There's positive news on the economic front

The Fairhill Shopping Centre was sold to a company owned by Walkers Garages of Ballymena

WITH two of our major banks reporting positive news on the economic front the prospects for the Northern Ireland economy look good for the remainder of 2021.

But as usual here, when we take one step forward we very soon take one step back, as evidenced by the ever changing First Minister and traditional tribal politics over the NI Protocol .

Not withstanding that, it's important to note that Danske Bank has reported that our economy is on course to grow by 6.2 per cent in 2021, which is a significant improvement in predicted levels of growth in previous quarters.

Similarly. the Ulster Bank is reporting that company payrolls could return to pre pandemic levels with the latest government labour market data showing the number of people on HMRC payrolls increased by around 5,000 during May, the highest payroll figure since March 2020.

Almost two-thirds of jobs lost due to the pandemic have now been recovered and anecdotally we continually hear from clients who are finding it difficult to fill positions at all levels throughout their organisations

In the commercial property sector we have seen a significant increase in the number of properties coming to the market, with properties like Shane retail park and Antrim technology park receiving considerable interest. We have not as yet seen the depth of the buyer market and it will be a month or two before we can fully understand levels of demand from investors and developers alike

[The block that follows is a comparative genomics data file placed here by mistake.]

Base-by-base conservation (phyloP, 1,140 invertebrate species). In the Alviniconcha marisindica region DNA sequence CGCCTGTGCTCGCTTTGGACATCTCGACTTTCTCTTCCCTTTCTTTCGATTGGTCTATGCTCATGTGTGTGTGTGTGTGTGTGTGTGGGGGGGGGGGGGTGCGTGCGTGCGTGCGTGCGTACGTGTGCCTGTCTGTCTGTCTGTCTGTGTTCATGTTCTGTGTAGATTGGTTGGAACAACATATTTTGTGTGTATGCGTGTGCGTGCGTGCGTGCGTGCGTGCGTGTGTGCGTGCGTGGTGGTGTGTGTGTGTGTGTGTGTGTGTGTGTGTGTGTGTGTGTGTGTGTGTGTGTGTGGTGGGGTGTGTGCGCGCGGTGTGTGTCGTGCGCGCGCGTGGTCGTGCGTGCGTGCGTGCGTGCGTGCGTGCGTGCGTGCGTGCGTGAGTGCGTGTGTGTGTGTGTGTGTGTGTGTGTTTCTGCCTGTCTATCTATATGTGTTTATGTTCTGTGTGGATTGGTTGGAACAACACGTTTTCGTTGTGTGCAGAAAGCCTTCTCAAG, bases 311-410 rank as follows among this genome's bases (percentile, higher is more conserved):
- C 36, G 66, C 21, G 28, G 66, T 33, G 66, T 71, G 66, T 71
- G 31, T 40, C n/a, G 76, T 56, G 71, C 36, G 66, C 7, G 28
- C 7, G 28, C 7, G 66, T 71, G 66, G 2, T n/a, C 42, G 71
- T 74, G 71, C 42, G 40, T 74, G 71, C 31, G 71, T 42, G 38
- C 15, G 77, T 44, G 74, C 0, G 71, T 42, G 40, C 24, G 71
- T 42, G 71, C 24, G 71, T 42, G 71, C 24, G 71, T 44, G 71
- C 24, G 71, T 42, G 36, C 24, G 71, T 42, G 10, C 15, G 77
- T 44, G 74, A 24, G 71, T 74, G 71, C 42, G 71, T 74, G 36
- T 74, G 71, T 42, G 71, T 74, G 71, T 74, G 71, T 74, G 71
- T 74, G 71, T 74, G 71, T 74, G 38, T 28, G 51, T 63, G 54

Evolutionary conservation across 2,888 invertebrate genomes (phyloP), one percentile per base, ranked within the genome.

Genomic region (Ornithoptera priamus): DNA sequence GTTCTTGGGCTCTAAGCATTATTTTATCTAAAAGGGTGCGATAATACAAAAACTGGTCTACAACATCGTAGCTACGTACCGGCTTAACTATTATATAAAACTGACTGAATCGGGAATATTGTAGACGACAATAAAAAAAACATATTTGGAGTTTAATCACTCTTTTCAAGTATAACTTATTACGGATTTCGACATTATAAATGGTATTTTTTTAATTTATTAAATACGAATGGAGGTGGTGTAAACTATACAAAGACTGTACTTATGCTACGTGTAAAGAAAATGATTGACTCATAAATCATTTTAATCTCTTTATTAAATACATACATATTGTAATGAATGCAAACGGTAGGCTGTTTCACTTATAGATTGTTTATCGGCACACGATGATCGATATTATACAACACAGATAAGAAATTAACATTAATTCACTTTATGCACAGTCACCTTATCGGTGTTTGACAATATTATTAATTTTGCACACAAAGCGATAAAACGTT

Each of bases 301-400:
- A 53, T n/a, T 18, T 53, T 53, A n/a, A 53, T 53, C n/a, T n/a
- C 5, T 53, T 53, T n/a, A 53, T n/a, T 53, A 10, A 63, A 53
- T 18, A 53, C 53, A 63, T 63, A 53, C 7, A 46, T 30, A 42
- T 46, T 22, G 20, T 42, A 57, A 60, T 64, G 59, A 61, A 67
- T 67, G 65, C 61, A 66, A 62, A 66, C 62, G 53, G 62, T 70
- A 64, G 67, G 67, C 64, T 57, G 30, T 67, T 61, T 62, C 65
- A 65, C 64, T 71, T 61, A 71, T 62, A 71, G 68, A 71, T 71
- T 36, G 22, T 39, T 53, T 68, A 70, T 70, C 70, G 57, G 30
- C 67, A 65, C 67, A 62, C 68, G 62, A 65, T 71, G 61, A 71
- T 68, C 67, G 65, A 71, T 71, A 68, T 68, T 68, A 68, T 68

Properties that have sold include 13 care homes operated by Four Seasons Healthcare which were bought by Ann's Care Homes and the sale of Fairhill shopping centre to a company owned by Walkers Garages of Ballymena.

As you will be aware, the shifts in shopping patterns have had a devastating affect on many shopping centres and their values have tumbled accordingly. Fairhill was sold in 2016 to a private equity fund for £46 million and was brought to the market earlier this year asking £10m. We understand that the sale price agreed was significantly less than the asking figure and that there were few buyers for this type of asset.

In a surprising turn of events we have also seen the green light given for the development of the old Unipork site in Enniskillen. The development includes five retail units, a hotel, cinema, indoor play centre, bowling alley and two garden centres. It also involves a coffee pod, drive-thru restaurant and a fuel station on the vacant site, which lies between the South West Acute Hospital and Enniskillen's town centre. In a narrow decision where the chairman of the planning committee had to cast his vote it is likely that we will see continued challenges to this decision with round one going the developer's way.

As we emerge from the economic doldrums caused by the pandemic it is great to see positive projections of our local banks. The challenge is now to combine the positive outlook with some political stability for the benefit of all.

:: Declan Flynn ( is managing director of Lisney (

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